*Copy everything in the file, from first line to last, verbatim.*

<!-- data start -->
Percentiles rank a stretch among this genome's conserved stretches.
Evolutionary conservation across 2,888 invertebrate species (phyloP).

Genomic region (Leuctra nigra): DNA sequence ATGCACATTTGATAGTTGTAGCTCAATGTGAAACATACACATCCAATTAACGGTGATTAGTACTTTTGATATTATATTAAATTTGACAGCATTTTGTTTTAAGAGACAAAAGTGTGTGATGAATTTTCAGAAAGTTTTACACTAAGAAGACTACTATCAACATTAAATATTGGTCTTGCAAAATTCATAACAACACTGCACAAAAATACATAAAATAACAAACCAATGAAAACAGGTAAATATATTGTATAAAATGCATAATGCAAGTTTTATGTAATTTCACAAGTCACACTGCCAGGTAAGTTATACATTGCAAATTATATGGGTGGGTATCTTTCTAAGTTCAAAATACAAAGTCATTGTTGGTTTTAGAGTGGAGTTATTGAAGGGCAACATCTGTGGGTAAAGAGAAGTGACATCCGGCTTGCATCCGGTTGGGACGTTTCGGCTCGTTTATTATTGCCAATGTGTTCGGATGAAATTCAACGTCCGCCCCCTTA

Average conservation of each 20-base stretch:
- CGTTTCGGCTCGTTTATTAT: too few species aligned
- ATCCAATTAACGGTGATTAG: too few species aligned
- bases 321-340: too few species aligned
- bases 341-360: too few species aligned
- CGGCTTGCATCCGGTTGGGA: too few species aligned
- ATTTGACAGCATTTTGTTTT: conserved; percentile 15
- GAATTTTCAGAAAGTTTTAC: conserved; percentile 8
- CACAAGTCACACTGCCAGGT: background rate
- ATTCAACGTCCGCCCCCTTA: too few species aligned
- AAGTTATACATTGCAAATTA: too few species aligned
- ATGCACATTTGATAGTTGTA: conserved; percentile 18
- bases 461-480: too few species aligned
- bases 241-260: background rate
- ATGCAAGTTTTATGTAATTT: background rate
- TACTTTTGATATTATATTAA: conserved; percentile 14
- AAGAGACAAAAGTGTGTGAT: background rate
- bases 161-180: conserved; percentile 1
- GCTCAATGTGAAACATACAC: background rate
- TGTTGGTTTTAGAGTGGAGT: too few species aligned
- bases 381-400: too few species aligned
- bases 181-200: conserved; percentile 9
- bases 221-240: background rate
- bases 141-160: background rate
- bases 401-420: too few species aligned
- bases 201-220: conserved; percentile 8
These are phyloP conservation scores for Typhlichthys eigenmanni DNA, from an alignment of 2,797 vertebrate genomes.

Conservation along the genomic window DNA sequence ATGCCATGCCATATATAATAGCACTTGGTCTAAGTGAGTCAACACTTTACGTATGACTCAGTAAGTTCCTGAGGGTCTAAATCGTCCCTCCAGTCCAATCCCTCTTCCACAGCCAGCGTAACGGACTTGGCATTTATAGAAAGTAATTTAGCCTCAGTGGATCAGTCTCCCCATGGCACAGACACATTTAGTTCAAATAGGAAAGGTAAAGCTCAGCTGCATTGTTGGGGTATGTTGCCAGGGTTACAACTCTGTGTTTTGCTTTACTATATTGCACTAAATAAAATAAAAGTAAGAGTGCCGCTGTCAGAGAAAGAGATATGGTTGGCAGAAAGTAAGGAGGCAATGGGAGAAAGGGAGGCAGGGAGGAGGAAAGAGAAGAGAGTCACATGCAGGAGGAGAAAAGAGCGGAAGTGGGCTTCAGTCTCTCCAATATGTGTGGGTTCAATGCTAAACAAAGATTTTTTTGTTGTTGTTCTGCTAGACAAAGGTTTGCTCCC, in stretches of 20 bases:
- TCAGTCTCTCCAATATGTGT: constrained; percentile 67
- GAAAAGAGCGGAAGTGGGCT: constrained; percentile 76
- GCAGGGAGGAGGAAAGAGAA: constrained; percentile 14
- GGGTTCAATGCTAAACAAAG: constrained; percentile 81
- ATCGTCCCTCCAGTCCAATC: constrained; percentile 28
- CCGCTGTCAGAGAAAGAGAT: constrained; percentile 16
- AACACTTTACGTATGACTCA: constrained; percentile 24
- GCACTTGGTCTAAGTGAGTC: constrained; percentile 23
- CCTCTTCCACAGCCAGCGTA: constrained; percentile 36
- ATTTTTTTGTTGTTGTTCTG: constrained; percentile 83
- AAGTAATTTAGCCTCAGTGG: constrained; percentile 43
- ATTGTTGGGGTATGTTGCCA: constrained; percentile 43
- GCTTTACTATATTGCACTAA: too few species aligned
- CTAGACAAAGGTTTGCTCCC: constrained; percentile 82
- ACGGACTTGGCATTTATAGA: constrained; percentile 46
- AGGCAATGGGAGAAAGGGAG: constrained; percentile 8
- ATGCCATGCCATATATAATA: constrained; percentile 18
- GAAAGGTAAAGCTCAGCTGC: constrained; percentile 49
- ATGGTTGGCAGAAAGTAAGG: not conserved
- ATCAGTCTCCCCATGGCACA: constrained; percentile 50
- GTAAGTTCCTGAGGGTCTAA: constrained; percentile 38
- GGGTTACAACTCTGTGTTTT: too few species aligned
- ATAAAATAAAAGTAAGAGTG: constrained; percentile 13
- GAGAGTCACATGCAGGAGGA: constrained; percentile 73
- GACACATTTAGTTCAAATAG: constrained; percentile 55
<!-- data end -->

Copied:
Percentiles rank a stretch among this genome's conserved stretches.
Evolutionary conservation across 2,888 invertebrate species (phyloP).

Genomic region (Leuctra nigra): DNA sequence ATGCACATTTGATAGTTGTAGCTCAATGTGAAACATACACATCCAATTAACGGTGATTAGTACTTTTGATATTATATTAAATTTGACAGCATTTTGTTTTAAGAGACAAAAGTGTGTGATGAATTTTCAGAAAGTTTTACACTAAGAAGACTACTATCAACATTAAATATTGGTCTTGCAAAATTCATAACAACACTGCACAAAAATACATAAAATAACAAACCAATGAAAACAGGTAAATATATTGTATAAAATGCATAATGCAAGTTTTATGTAATTTCACAAGTCACACTGCCAGGTAAGTTATACATTGCAAATTATATGGGTGGGTATCTTTCTAAGTTCAAAATACAAAGTCATTGTTGGTTTTAGAGTGGAGTTATTGAAGGGCAACATCTGTGGGTAAAGAGAAGTGACATCCGGCTTGCATCCGGTTGGGACGTTTCGGCTCGTTTATTATTGCCAATGTGTTCGGATGAAATTCAACGTCCGCCCCCTTA

Average conservation of each 20-base stretch:
- CGTTTCGGCTCGTTTATTAT: too few species aligned
- ATCCAATTAACGGTGATTAG: too few species aligned
- bases 321-340: too few species aligned
- bases 341-360: too few species aligned
- CGGCTTGCATCCGGTTGGGA: too few species aligned
- ATTTGACAGCATTTTGTTTT: conserved; percentile 15
- GAATTTTCAGAAAGTTTTAC: conserved; percentile 8
- CACAAGTCACACTGCCAGGT: background rate
- ATTCAACGTCCGCCCCCTTA: too few species aligned
- AAGTTATACATTGCAAATTA: too few species aligned
- ATGCACATTTGATAGTTGTA: conserved; percentile 18
- bases 461-480: too few species aligned
- bases 241-260: background rate
- ATGCAAGTTTTATGTAATTT: background rate
- TACTTTTGATATTATATTAA: conserved; percentile 14
- AAGAGACAAAAGTGTGTGAT: background rate
- bases 161-180: conserved; percentile 1
- GCTCAATGTGAAACATACAC: background rate
- TGTTGGTTTTAGAGTGGAGT: too few species aligned
- bases 381-400: too few species aligned
- bases 181-200: conserved; percentile 9
- bases 221-240: background rate
- bases 141-160: background rate
- bases 401-420: too few species aligned
- bases 201-220: conserved; percentile 8
These are phyloP conservation scores for Typhlichthys eigenmanni DNA, from an alignment of 2,797 vertebrate genomes.

Conservation along the genomic window DNA sequence ATGCCATGCCATATATAATAGCACTTGGTCTAAGTGAGTCAACACTTTACGTATGACTCAGTAAGTTCCTGAGGGTCTAAATCGTCCCTCCAGTCCAATCCCTCTTCCACAGCCAGCGTAACGGACTTGGCATTTATAGAAAGTAATTTAGCCTCAGTGGATCAGTCTCCCCATGGCACAGACACATTTAGTTCAAATAGGAAAGGTAAAGCTCAGCTGCATTGTTGGGGTATGTTGCCAGGGTTACAACTCTGTGTTTTGCTTTACTATATTGCACTAAATAAAATAAAAGTAAGAGTGCCGCTGTCAGAGAAAGAGATATGGTTGGCAGAAAGTAAGGAGGCAATGGGAGAAAGGGAGGCAGGGAGGAGGAAAGAGAAGAGAGTCACATGCAGGAGGAGAAAAGAGCGGAAGTGGGCTTCAGTCTCTCCAATATGTGTGGGTTCAATGCTAAACAAAGATTTTTTTGTTGTTGTTCTGCTAGACAAAGGTTTGCTCCC, in stretches of 20 bases:
- TCAGTCTCTCCAATATGTGT: constrained; percentile 67
- GAAAAGAGCGGAAGTGGGCT: constrained; percentile 76
- GCAGGGAGGAGGAAAGAGAA: constrained; percentile 14
- GGGTTCAATGCTAAACAAAG: constrained; percentile 81
- ATCGTCCCTCCAGTCCAATC: constrained; percentile 28
- CCGCTGTCAGAGAAAGAGAT: constrained; percentile 16
- AACACTTTACGTATGACTCA: constrained; percentile 24
- GCACTTGGTCTAAGTGAGTC: constrained; percentile 23
- CCTCTTCCACAGCCAGCGTA: constrained; percentile 36
- ATTTTTTTGTTGTTGTTCTG: constrained; percentile 83
- AAGTAATTTAGCCTCAGTGG: constrained; percentile 43
- ATTGTTGGGGTATGTTGCCA: constrained; percentile 43
- GCTTTACTATATTGCACTAA: too few species aligned
- CTAGACAAAGGTTTGCTCCC: constrained; percentile 82
- ACGGACTTGGCATTTATAGA: constrained; percentile 46
- AGGCAATGGGAGAAAGGGAG: constrained; percentile 8
- ATGCCATGCCATATATAATA: constrained; percentile 18
- GAAAGGTAAAGCTCAGCTGC: constrained; percentile 49
- ATGGTTGGCAGAAAGTAAGG: not conserved
- ATCAGTCTCCCCATGGCACA: constrained; percentile 50
- GTAAGTTCCTGAGGGTCTAA: constrained; percentile 38
- GGGTTACAACTCTGTGTTTT: too few species aligned
- ATAAAATAAAAGTAAGAGTG: constrained; percentile 13
- GAGAGTCACATGCAGGAGGA: constrained; percentile 73
- GACACATTTAGTTCAAATAG: constrained; percentile 55